Being Alone With Arousal

Note: this post talks about my eating disorder, including mentions of purging through vomiting, and my experiences of being sexually abused, including subsequent dissociation and general difficulty being alone with arousal. If any of those are tough for you, give this one a miss – I’ll be back on Saturday with a post about why you might find more autistic people than you’d expect in your local kink scene!

My fear of wanking came up in eating disorder therapy.

This is not wholly a surprise. Lots of things come up in eating disorder therapy, because eating disorders are deeply rooted, born of decades of cultural conditioning, dysfunctional coping mechanisms and adverse childhood experiences. But the more I’ve reflected on it, the more I’ve come to realise that my fear of wanking and my fear of food are two heads on the same beast.

One common starting point for eating disorder therapy is to consider what we’re actually afraid of. In my first round of it, two years ago, we unpacked a lot of my internalised fatphobia and my fear of taking eating to its extremes, which is an offshoot of my anxiety: it’s pretty common to consider the logical, if unlikely, extremes in any scenario. But I only got six sessions, and we didn’t have time to dive any deeper.

This time, I get a whole eight.

The thing that scares me about food is that I enjoy it. Enjoying things, I have learned, is scary and dangerous and often has real and terrible consequences. Having lived with abusers during a few critical formative periods, I learned and internalised that nothing good is without cost and that the more pleasant the calm is before the storm, the more devastating the storm will be. Best not to let my guard down, enjoy anything too much, or trust my senses to tell me when something is safe or nice.

Then there’s the complicating factor of having learned to wank through being groomed. As well as reinforcing my existing belief that my own sensory pleasures must always come at a cost, it created some really specific associations between the physical act of masturbation and a strong sense of danger. Specifically, fucking myself with an object when nobody is watching feels so wrong that it’s akin to practising a secret handshake on your own,  and fucking myself with fingers is very much the same. If there’s no webcam between my legs, nobody watching my face and nobody talking dirty to me – if there’s no audience to validate my pleasure and benefit from it – it not only feels asymmetrical and disconcerting, but dangerous.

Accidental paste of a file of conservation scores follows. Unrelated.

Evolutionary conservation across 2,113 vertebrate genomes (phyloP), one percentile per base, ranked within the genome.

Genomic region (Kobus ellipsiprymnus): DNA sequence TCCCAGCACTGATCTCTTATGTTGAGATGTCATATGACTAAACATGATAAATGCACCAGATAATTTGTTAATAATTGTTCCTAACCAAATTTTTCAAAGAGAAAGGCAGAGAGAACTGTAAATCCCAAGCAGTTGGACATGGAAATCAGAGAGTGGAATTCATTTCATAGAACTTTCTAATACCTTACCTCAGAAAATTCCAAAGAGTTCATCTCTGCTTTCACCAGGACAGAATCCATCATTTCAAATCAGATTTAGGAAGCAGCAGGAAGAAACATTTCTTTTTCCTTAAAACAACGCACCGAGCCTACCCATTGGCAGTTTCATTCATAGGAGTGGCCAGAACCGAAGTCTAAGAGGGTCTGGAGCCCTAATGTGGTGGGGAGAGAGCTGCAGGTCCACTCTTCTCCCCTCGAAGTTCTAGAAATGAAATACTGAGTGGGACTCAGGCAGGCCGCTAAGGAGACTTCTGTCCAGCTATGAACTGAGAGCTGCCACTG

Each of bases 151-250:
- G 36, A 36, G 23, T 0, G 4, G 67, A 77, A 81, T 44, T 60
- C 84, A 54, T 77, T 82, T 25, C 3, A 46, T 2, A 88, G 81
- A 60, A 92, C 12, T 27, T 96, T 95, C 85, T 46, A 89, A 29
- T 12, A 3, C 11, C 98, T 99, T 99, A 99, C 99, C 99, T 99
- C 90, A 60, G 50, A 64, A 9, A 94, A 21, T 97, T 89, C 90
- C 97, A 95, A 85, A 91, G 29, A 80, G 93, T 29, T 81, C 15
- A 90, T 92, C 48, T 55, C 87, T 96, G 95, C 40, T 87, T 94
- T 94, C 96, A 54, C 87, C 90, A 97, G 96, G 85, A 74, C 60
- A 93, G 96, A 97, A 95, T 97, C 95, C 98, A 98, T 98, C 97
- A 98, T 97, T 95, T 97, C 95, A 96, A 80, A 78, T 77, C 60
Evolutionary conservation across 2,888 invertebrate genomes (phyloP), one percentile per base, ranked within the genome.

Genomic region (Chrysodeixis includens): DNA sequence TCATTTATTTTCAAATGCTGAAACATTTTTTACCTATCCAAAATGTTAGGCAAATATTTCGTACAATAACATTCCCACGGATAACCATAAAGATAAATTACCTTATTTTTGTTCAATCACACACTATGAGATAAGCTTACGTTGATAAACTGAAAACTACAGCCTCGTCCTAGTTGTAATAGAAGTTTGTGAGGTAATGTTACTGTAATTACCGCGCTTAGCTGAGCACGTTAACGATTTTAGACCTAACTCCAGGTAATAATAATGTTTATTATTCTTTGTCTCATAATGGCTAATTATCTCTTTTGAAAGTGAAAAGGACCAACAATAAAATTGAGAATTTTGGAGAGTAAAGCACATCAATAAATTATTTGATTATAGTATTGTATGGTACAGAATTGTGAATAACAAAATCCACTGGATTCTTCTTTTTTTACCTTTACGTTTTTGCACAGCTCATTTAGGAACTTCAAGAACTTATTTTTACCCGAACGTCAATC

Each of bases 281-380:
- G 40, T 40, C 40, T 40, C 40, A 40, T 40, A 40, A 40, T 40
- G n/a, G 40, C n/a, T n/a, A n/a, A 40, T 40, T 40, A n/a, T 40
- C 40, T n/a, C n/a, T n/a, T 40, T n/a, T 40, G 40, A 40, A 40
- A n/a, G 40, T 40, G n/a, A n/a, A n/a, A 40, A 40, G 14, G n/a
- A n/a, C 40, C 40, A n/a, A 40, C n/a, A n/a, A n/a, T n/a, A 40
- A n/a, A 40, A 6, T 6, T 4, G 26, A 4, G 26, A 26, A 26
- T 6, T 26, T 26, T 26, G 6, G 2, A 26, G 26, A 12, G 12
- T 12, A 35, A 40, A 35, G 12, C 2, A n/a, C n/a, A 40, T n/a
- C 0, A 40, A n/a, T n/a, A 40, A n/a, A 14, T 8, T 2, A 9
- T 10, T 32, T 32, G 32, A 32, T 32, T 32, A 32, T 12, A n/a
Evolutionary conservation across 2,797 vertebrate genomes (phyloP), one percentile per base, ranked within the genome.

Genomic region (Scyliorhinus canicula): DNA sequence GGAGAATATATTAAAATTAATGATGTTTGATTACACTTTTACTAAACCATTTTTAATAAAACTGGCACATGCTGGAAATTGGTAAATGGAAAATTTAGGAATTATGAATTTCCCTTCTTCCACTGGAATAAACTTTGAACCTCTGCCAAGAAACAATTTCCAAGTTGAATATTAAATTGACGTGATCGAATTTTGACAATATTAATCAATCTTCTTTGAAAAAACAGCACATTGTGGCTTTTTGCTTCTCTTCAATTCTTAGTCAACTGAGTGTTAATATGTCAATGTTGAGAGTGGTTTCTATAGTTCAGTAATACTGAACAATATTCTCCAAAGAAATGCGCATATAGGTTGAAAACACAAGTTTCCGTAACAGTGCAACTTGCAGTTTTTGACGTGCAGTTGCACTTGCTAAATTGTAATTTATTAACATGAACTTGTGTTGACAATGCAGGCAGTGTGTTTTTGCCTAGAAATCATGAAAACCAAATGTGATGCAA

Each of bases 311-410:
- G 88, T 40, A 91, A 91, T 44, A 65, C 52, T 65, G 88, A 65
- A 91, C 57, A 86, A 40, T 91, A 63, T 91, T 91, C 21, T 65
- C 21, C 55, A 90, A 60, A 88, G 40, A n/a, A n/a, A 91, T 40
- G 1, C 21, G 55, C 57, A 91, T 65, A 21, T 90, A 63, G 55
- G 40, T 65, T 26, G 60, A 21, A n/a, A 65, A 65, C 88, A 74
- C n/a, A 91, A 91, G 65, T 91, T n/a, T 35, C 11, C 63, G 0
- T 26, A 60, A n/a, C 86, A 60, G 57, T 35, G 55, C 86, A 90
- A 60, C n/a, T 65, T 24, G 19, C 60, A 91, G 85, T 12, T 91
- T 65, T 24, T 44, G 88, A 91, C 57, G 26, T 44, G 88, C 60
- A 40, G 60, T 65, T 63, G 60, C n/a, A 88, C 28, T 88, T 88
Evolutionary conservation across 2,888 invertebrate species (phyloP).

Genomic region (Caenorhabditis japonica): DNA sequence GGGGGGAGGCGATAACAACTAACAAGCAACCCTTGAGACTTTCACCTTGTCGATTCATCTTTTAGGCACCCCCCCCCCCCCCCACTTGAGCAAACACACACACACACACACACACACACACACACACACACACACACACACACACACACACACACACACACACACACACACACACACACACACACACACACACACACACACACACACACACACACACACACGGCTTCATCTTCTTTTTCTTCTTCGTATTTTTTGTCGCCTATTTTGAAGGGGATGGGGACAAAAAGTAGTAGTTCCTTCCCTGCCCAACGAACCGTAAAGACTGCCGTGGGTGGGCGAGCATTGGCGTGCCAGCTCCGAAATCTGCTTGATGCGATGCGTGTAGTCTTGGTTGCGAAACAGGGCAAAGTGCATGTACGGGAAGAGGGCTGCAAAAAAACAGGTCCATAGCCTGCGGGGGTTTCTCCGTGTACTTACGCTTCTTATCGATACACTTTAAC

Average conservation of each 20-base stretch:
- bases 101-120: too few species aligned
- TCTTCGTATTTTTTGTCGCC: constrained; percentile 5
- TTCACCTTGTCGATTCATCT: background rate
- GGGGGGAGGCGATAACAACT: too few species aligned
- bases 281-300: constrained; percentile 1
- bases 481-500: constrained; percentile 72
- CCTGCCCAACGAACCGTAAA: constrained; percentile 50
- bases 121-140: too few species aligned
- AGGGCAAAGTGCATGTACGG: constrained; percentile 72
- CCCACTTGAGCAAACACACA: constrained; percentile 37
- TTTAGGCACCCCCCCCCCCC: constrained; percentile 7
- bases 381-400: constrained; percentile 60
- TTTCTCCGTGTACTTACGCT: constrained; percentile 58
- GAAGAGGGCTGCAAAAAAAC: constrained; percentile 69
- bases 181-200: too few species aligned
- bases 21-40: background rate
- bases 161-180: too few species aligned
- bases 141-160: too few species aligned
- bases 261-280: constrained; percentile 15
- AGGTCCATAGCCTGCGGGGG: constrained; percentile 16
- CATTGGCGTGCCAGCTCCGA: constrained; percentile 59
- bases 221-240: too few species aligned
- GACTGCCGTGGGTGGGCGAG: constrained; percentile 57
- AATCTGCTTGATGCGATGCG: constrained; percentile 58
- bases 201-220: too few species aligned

Indulgence has always led to violence in my life.

I am now, of course, free of all the abusers who have made and reinforced that connection, but that doesn’t undo it. It’s wired into my brain like the connection between an object flying at one’s face and one’s inclination to duck. And because I’ve had so much else going on, and so many spectators available to me, I haven’t had time to rewire it.

Being horny alone feels like being in pain. It’s frightening and distracting and I don’t want it. If I do attempt to masturbate, I usually dissociate, failing to orgasm and also failing to feel my own face or entirely remember where I am. If I don’t, I have this constant nagging sensation somewhere in my physiology that feels like an alarm going off, reminding me that indulgence is possible, and therefore, so is danger.

I am fucking sick of it.

I wrote out a plan for a Masturbation Boot Camp (and yes, I titled it exactly that) which instructs me to spend day zero practising mindfulness, day seven touching my body and exploring sensation, and day fourteen actively attempting to come, with every day in between requiring an incremental step towards these goals. I showed it to my tipsy, dyslexic girlfriend, who saw straight through me and said, “And how much of this is procrastination so you don’t actually have to wank?”

It’s a great idea and it’s one I’m going to try, but she’s right. I live in fear of my body and the pleasure I can experience within it, and even the idea of self-massage or watching porn for fun fills me with sickening dread. I suck at most mindfulness activities because, between the chronic pain, the chronic trauma and the violations I’ve been subject to when I have indulged in pleasure, I don’t want to be in my body. I don’t want to ground myself in it. It’s a horrible place to be.

Unfortunately, I don’t have any other vessels to contain my soul (this is a Kingdom Hearts joke), so I’ve got to get used to this one.

I’m getting better at indulging in food, and even at indulging in food without punishing myself. Sometimes I devour cheap kebabs with gusto, and sometimes I go halvsies on a £27 Hotel Chocolat Easter egg with my partner and savour tiny mouthfuls of gourmet chocolate. I’ve managed to bully myself out of the bulimic practice of purging my meals – at first, this was because I was and am on oral hormonal birth control, and consider it a consent violation to jeopardise that without notifying anybody who might jizz in me, but over time, once I’d detached the act of eating from the act of puking, the mere hassle of purging became enough to deter me from it. Eating can still be a challenge, but it’s a rewarding one.